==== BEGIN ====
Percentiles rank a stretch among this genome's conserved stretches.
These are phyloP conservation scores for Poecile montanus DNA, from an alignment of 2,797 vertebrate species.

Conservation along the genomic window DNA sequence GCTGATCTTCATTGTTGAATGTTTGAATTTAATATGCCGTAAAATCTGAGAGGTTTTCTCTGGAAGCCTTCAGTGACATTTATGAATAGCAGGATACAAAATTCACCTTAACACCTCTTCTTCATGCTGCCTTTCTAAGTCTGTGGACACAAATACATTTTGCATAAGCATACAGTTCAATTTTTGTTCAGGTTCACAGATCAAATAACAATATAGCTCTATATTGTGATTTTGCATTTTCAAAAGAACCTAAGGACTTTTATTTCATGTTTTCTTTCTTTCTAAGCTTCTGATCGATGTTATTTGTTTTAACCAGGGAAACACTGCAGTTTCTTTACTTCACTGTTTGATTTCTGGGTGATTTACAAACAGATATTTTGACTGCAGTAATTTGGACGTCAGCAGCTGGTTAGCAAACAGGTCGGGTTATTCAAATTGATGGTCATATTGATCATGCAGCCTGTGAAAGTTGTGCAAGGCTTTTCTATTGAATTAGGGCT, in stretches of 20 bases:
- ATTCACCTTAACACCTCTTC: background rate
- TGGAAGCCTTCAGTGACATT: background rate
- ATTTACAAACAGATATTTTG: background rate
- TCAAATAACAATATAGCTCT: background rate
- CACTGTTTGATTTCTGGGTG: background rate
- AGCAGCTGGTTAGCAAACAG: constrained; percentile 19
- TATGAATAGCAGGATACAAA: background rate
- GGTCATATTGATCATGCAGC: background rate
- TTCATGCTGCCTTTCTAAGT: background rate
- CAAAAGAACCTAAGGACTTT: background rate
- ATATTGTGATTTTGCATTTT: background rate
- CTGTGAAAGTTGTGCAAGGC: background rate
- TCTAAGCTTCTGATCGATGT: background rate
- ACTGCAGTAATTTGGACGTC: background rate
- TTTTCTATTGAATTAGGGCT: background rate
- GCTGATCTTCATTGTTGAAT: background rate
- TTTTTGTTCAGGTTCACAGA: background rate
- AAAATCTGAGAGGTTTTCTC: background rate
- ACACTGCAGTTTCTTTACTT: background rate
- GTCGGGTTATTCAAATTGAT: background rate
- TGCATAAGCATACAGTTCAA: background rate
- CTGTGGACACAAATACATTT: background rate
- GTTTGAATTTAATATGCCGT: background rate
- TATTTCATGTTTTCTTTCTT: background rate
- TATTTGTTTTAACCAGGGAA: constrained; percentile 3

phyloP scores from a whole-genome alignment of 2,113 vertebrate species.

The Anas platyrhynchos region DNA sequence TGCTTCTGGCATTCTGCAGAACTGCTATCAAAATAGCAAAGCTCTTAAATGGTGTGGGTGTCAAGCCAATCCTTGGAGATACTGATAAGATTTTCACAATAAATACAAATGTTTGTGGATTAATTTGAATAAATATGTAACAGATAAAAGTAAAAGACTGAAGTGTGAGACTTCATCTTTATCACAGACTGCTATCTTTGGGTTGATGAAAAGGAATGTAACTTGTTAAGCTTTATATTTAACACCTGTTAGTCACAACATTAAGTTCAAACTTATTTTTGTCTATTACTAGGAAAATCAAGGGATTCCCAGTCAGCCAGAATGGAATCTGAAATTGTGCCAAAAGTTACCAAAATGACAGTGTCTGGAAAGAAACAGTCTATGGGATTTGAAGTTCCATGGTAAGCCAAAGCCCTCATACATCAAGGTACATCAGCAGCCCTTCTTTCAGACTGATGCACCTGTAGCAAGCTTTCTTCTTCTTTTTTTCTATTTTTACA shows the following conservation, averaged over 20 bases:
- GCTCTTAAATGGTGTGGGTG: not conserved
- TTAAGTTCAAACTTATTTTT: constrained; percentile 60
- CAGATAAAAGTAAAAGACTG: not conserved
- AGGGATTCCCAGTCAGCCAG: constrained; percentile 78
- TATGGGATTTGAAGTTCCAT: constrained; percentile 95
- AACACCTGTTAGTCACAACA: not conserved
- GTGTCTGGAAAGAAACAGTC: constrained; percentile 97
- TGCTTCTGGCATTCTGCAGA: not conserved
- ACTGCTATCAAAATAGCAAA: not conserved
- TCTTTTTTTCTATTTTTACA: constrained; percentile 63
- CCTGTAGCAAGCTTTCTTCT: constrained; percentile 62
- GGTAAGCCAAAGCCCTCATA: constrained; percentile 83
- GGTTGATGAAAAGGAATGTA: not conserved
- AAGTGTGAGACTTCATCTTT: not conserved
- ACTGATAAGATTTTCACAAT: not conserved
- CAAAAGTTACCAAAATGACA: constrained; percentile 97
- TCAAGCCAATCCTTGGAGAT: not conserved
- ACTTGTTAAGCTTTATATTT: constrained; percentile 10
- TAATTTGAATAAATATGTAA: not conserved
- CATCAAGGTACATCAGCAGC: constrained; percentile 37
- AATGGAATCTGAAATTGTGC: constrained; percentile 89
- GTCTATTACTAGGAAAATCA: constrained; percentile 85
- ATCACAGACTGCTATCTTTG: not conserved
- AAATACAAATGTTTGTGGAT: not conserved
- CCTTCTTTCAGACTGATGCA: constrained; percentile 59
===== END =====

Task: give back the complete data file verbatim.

Percentiles rank a stretch among this genome's conserved stretches.
These are phyloP conservation scores for Poecile montanus DNA, from an alignment of 2,797 vertebrate species.

Conservation along the genomic window DNA sequence GCTGATCTTCATTGTTGAATGTTTGAATTTAATATGCCGTAAAATCTGAGAGGTTTTCTCTGGAAGCCTTCAGTGACATTTATGAATAGCAGGATACAAAATTCACCTTAACACCTCTTCTTCATGCTGCCTTTCTAAGTCTGTGGACACAAATACATTTTGCATAAGCATACAGTTCAATTTTTGTTCAGGTTCACAGATCAAATAACAATATAGCTCTATATTGTGATTTTGCATTTTCAAAAGAACCTAAGGACTTTTATTTCATGTTTTCTTTCTTTCTAAGCTTCTGATCGATGTTATTTGTTTTAACCAGGGAAACACTGCAGTTTCTTTACTTCACTGTTTGATTTCTGGGTGATTTACAAACAGATATTTTGACTGCAGTAATTTGGACGTCAGCAGCTGGTTAGCAAACAGGTCGGGTTATTCAAATTGATGGTCATATTGATCATGCAGCCTGTGAAAGTTGTGCAAGGCTTTTCTATTGAATTAGGGCT, in stretches of 20 bases:
- ATTCACCTTAACACCTCTTC: background rate
- TGGAAGCCTTCAGTGACATT: background rate
- ATTTACAAACAGATATTTTG: background rate
- TCAAATAACAATATAGCTCT: background rate
- CACTGTTTGATTTCTGGGTG: background rate
- AGCAGCTGGTTAGCAAACAG: constrained; percentile 19
- TATGAATAGCAGGATACAAA: background rate
- GGTCATATTGATCATGCAGC: background rate
- TTCATGCTGCCTTTCTAAGT: background rate
- CAAAAGAACCTAAGGACTTT: background rate
- ATATTGTGATTTTGCATTTT: background rate
- CTGTGAAAGTTGTGCAAGGC: background rate
- TCTAAGCTTCTGATCGATGT: background rate
- ACTGCAGTAATTTGGACGTC: background rate
- TTTTCTATTGAATTAGGGCT: background rate
- GCTGATCTTCATTGTTGAAT: background rate
- TTTTTGTTCAGGTTCACAGA: background rate
- AAAATCTGAGAGGTTTTCTC: background rate
- ACACTGCAGTTTCTTTACTT: background rate
- GTCGGGTTATTCAAATTGAT: background rate
- TGCATAAGCATACAGTTCAA: background rate
- CTGTGGACACAAATACATTT: background rate
- GTTTGAATTTAATATGCCGT: background rate
- TATTTCATGTTTTCTTTCTT: background rate
- TATTTGTTTTAACCAGGGAA: constrained; percentile 3

phyloP scores from a whole-genome alignment of 2,113 vertebrate species.

The Anas platyrhynchos region DNA sequence TGCTTCTGGCATTCTGCAGAACTGCTATCAAAATAGCAAAGCTCTTAAATGGTGTGGGTGTCAAGCCAATCCTTGGAGATACTGATAAGATTTTCACAATAAATACAAATGTTTGTGGATTAATTTGAATAAATATGTAACAGATAAAAGTAAAAGACTGAAGTGTGAGACTTCATCTTTATCACAGACTGCTATCTTTGGGTTGATGAAAAGGAATGTAACTTGTTAAGCTTTATATTTAACACCTGTTAGTCACAACATTAAGTTCAAACTTATTTTTGTCTATTACTAGGAAAATCAAGGGATTCCCAGTCAGCCAGAATGGAATCTGAAATTGTGCCAAAAGTTACCAAAATGACAGTGTCTGGAAAGAAACAGTCTATGGGATTTGAAGTTCCATGGTAAGCCAAAGCCCTCATACATCAAGGTACATCAGCAGCCCTTCTTTCAGACTGATGCACCTGTAGCAAGCTTTCTTCTTCTTTTTTTCTATTTTTACA shows the following conservation, averaged over 20 bases:
- GCTCTTAAATGGTGTGGGTG: not conserved
- TTAAGTTCAAACTTATTTTT: constrained; percentile 60
- CAGATAAAAGTAAAAGACTG: not conserved
- AGGGATTCCCAGTCAGCCAG: constrained; percentile 78
- TATGGGATTTGAAGTTCCAT: constrained; percentile 95
- AACACCTGTTAGTCACAACA: not conserved
- GTGTCTGGAAAGAAACAGTC: constrained; percentile 97
- TGCTTCTGGCATTCTGCAGA: not conserved
- ACTGCTATCAAAATAGCAAA: not conserved
- TCTTTTTTTCTATTTTTACA: constrained; percentile 63
- CCTGTAGCAAGCTTTCTTCT: constrained; percentile 62
- GGTAAGCCAAAGCCCTCATA: constrained; percentile 83
- GGTTGATGAAAAGGAATGTA: not conserved
- AAGTGTGAGACTTCATCTTT: not conserved
- ACTGATAAGATTTTCACAAT: not conserved
- CAAAAGTTACCAAAATGACA: constrained; percentile 97
- TCAAGCCAATCCTTGGAGAT: not conserved
- ACTTGTTAAGCTTTATATTT: constrained; percentile 10
- TAATTTGAATAAATATGTAA: not conserved
- CATCAAGGTACATCAGCAGC: constrained; percentile 37
- AATGGAATCTGAAATTGTGC: constrained; percentile 89
- GTCTATTACTAGGAAAATCA: constrained; percentile 85
- ATCACAGACTGCTATCTTTG: not conserved
- AAATACAAATGTTTGTGGAT: not conserved
- CCTTCTTTCAGACTGATGCA: constrained; percentile 59